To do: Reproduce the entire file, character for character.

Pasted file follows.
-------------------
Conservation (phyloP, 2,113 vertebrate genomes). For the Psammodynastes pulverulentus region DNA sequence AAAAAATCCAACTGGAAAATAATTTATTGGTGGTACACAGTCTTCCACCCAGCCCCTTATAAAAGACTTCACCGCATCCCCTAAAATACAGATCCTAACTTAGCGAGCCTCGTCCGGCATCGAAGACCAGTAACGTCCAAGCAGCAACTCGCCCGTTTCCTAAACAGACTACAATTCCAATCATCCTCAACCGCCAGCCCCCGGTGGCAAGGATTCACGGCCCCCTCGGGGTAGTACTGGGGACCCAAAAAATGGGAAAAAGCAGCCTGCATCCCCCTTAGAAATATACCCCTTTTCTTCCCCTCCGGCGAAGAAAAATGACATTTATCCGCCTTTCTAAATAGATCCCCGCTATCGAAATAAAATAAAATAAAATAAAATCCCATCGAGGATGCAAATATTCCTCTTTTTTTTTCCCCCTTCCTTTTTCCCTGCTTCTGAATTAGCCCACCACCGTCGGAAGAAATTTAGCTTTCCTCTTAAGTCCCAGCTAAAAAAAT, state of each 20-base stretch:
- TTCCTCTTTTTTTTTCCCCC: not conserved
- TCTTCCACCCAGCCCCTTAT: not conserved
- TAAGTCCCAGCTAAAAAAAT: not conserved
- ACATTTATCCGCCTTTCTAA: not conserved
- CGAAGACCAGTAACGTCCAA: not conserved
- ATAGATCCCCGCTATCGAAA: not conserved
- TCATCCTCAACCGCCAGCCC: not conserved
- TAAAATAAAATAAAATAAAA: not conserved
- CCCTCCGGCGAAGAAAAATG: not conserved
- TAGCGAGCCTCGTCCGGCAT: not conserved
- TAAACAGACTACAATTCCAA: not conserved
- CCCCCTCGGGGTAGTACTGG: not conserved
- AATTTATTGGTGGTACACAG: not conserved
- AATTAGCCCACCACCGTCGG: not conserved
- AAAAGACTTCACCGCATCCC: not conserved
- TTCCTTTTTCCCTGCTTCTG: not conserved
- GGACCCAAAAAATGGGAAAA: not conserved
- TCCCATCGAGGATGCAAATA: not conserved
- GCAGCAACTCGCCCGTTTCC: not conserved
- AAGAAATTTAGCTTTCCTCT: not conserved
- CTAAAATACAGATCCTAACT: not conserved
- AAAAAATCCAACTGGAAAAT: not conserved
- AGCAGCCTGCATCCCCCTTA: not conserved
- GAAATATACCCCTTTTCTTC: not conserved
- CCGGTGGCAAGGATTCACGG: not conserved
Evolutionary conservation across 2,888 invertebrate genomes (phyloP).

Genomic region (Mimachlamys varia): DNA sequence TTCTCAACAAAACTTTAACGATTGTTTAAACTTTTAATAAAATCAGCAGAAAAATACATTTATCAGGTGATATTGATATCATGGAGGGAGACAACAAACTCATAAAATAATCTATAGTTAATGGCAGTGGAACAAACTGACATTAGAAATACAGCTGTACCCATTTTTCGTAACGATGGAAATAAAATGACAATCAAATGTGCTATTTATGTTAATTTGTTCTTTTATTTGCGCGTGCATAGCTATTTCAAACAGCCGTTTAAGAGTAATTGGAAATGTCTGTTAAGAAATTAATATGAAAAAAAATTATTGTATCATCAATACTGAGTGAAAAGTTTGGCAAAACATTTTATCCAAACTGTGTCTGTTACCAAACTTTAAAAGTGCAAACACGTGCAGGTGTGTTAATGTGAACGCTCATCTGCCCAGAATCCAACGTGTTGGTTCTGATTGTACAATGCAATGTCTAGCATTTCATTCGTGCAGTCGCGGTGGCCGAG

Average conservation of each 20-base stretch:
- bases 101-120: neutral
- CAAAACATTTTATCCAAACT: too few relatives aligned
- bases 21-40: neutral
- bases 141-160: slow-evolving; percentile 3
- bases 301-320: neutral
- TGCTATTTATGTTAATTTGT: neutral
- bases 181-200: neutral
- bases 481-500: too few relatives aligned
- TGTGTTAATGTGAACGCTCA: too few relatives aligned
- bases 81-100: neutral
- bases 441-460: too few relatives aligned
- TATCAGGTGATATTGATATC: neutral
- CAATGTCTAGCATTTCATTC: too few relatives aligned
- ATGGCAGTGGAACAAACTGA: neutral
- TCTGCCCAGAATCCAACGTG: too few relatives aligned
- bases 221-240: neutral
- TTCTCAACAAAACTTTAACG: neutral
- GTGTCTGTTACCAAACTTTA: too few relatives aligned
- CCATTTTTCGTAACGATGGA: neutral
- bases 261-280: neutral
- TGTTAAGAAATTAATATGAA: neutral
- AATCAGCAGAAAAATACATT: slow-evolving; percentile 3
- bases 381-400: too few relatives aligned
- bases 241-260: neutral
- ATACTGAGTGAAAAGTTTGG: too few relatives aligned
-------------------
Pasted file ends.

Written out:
Conservation (phyloP, 2,113 vertebrate genomes). For the Psammodynastes pulverulentus region DNA sequence AAAAAATCCAACTGGAAAATAATTTATTGGTGGTACACAGTCTTCCACCCAGCCCCTTATAAAAGACTTCACCGCATCCCCTAAAATACAGATCCTAACTTAGCGAGCCTCGTCCGGCATCGAAGACCAGTAACGTCCAAGCAGCAACTCGCCCGTTTCCTAAACAGACTACAATTCCAATCATCCTCAACCGCCAGCCCCCGGTGGCAAGGATTCACGGCCCCCTCGGGGTAGTACTGGGGACCCAAAAAATGGGAAAAAGCAGCCTGCATCCCCCTTAGAAATATACCCCTTTTCTTCCCCTCCGGCGAAGAAAAATGACATTTATCCGCCTTTCTAAATAGATCCCCGCTATCGAAATAAAATAAAATAAAATAAAATCCCATCGAGGATGCAAATATTCCTCTTTTTTTTTCCCCCTTCCTTTTTCCCTGCTTCTGAATTAGCCCACCACCGTCGGAAGAAATTTAGCTTTCCTCTTAAGTCCCAGCTAAAAAAAT, state of each 20-base stretch:
- TTCCTCTTTTTTTTTCCCCC: not conserved
- TCTTCCACCCAGCCCCTTAT: not conserved
- TAAGTCCCAGCTAAAAAAAT: not conserved
- ACATTTATCCGCCTTTCTAA: not conserved
- CGAAGACCAGTAACGTCCAA: not conserved
- ATAGATCCCCGCTATCGAAA: not conserved
- TCATCCTCAACCGCCAGCCC: not conserved
- TAAAATAAAATAAAATAAAA: not conserved
- CCCTCCGGCGAAGAAAAATG: not conserved
- TAGCGAGCCTCGTCCGGCAT: not conserved
- TAAACAGACTACAATTCCAA: not conserved
- CCCCCTCGGGGTAGTACTGG: not conserved
- AATTTATTGGTGGTACACAG: not conserved
- AATTAGCCCACCACCGTCGG: not conserved
- AAAAGACTTCACCGCATCCC: not conserved
- TTCCTTTTTCCCTGCTTCTG: not conserved
- GGACCCAAAAAATGGGAAAA: not conserved
- TCCCATCGAGGATGCAAATA: not conserved
- GCAGCAACTCGCCCGTTTCC: not conserved
- AAGAAATTTAGCTTTCCTCT: not conserved
- CTAAAATACAGATCCTAACT: not conserved
- AAAAAATCCAACTGGAAAAT: not conserved
- AGCAGCCTGCATCCCCCTTA: not conserved
- GAAATATACCCCTTTTCTTC: not conserved
- CCGGTGGCAAGGATTCACGG: not conserved
Evolutionary conservation across 2,888 invertebrate genomes (phyloP).

Genomic region (Mimachlamys varia): DNA sequence TTCTCAACAAAACTTTAACGATTGTTTAAACTTTTAATAAAATCAGCAGAAAAATACATTTATCAGGTGATATTGATATCATGGAGGGAGACAACAAACTCATAAAATAATCTATAGTTAATGGCAGTGGAACAAACTGACATTAGAAATACAGCTGTACCCATTTTTCGTAACGATGGAAATAAAATGACAATCAAATGTGCTATTTATGTTAATTTGTTCTTTTATTTGCGCGTGCATAGCTATTTCAAACAGCCGTTTAAGAGTAATTGGAAATGTCTGTTAAGAAATTAATATGAAAAAAAATTATTGTATCATCAATACTGAGTGAAAAGTTTGGCAAAACATTTTATCCAAACTGTGTCTGTTACCAAACTTTAAAAGTGCAAACACGTGCAGGTGTGTTAATGTGAACGCTCATCTGCCCAGAATCCAACGTGTTGGTTCTGATTGTACAATGCAATGTCTAGCATTTCATTCGTGCAGTCGCGGTGGCCGAG

Average conservation of each 20-base stretch:
- bases 101-120: neutral
- CAAAACATTTTATCCAAACT: too few relatives aligned
- bases 21-40: neutral
- bases 141-160: slow-evolving; percentile 3
- bases 301-320: neutral
- TGCTATTTATGTTAATTTGT: neutral
- bases 181-200: neutral
- bases 481-500: too few relatives aligned
- TGTGTTAATGTGAACGCTCA: too few relatives aligned
- bases 81-100: neutral
- bases 441-460: too few relatives aligned
- TATCAGGTGATATTGATATC: neutral
- CAATGTCTAGCATTTCATTC: too few relatives aligned
- ATGGCAGTGGAACAAACTGA: neutral
- TCTGCCCAGAATCCAACGTG: too few relatives aligned
- bases 221-240: neutral
- TTCTCAACAAAACTTTAACG: neutral
- GTGTCTGTTACCAAACTTTA: too few relatives aligned
- CCATTTTTCGTAACGATGGA: neutral
- bases 261-280: neutral
- TGTTAAGAAATTAATATGAA: neutral
- AATCAGCAGAAAAATACATT: slow-evolving; percentile 3
- bases 381-400: too few relatives aligned
- bases 241-260: neutral
- ATACTGAGTGAAAAGTTTGG: too few relatives aligned